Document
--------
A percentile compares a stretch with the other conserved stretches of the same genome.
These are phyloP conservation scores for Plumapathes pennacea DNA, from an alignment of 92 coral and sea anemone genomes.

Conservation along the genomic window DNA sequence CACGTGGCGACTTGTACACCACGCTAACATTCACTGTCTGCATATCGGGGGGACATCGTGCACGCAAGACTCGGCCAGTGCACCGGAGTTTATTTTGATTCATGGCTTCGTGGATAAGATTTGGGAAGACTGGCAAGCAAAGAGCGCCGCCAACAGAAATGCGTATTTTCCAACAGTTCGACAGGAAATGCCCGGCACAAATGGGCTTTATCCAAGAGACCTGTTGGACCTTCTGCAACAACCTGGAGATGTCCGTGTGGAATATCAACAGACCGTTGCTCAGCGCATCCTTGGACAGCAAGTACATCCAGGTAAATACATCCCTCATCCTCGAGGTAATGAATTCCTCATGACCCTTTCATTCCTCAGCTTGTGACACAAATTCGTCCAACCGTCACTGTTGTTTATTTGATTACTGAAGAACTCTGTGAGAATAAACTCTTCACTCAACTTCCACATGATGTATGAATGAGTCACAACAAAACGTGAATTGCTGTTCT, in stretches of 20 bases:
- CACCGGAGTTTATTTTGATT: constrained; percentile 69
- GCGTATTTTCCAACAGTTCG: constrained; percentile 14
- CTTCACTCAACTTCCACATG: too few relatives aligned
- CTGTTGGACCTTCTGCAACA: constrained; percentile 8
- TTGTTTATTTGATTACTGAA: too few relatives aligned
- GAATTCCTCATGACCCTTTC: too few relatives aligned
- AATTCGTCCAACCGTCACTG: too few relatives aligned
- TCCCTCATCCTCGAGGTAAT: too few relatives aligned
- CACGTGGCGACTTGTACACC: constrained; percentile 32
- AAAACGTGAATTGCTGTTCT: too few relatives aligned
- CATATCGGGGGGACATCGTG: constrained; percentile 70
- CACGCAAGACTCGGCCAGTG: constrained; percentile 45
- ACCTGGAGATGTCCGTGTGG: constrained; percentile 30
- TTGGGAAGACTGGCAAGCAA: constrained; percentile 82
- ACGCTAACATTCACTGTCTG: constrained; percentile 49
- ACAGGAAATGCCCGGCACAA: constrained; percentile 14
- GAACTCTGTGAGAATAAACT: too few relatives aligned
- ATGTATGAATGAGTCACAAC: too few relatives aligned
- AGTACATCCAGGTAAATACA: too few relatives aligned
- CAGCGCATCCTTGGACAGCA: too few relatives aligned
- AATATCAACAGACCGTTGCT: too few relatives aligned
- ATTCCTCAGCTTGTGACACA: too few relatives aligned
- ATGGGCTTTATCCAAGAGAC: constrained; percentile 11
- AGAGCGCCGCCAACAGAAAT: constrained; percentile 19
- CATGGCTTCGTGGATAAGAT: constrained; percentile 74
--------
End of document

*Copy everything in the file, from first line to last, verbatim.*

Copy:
A percentile compares a stretch with the other conserved stretches of the same genome.
These are phyloP conservation scores for Plumapathes pennacea DNA, from an alignment of 92 coral and sea anemone genomes.

Conservation along the genomic window DNA sequence CACGTGGCGACTTGTACACCACGCTAACATTCACTGTCTGCATATCGGGGGGACATCGTGCACGCAAGACTCGGCCAGTGCACCGGAGTTTATTTTGATTCATGGCTTCGTGGATAAGATTTGGGAAGACTGGCAAGCAAAGAGCGCCGCCAACAGAAATGCGTATTTTCCAACAGTTCGACAGGAAATGCCCGGCACAAATGGGCTTTATCCAAGAGACCTGTTGGACCTTCTGCAACAACCTGGAGATGTCCGTGTGGAATATCAACAGACCGTTGCTCAGCGCATCCTTGGACAGCAAGTACATCCAGGTAAATACATCCCTCATCCTCGAGGTAATGAATTCCTCATGACCCTTTCATTCCTCAGCTTGTGACACAAATTCGTCCAACCGTCACTGTTGTTTATTTGATTACTGAAGAACTCTGTGAGAATAAACTCTTCACTCAACTTCCACATGATGTATGAATGAGTCACAACAAAACGTGAATTGCTGTTCT, in stretches of 20 bases:
- CACCGGAGTTTATTTTGATT: constrained; percentile 69
- GCGTATTTTCCAACAGTTCG: constrained; percentile 14
- CTTCACTCAACTTCCACATG: too few relatives aligned
- CTGTTGGACCTTCTGCAACA: constrained; percentile 8
- TTGTTTATTTGATTACTGAA: too few relatives aligned
- GAATTCCTCATGACCCTTTC: too few relatives aligned
- AATTCGTCCAACCGTCACTG: too few relatives aligned
- TCCCTCATCCTCGAGGTAAT: too few relatives aligned
- CACGTGGCGACTTGTACACC: constrained; percentile 32
- AAAACGTGAATTGCTGTTCT: too few relatives aligned
- CATATCGGGGGGACATCGTG: constrained; percentile 70
- CACGCAAGACTCGGCCAGTG: constrained; percentile 45
- ACCTGGAGATGTCCGTGTGG: constrained; percentile 30
- TTGGGAAGACTGGCAAGCAA: constrained; percentile 82
- ACGCTAACATTCACTGTCTG: constrained; percentile 49
- ACAGGAAATGCCCGGCACAA: constrained; percentile 14
- GAACTCTGTGAGAATAAACT: too few relatives aligned
- ATGTATGAATGAGTCACAAC: too few relatives aligned
- AGTACATCCAGGTAAATACA: too few relatives aligned
- CAGCGCATCCTTGGACAGCA: too few relatives aligned
- AATATCAACAGACCGTTGCT: too few relatives aligned
- ATTCCTCAGCTTGTGACACA: too few relatives aligned
- ATGGGCTTTATCCAAGAGAC: constrained; percentile 11
- AGAGCGCCGCCAACAGAAAT: constrained; percentile 19
- CATGGCTTCGTGGATAAGAT: constrained; percentile 74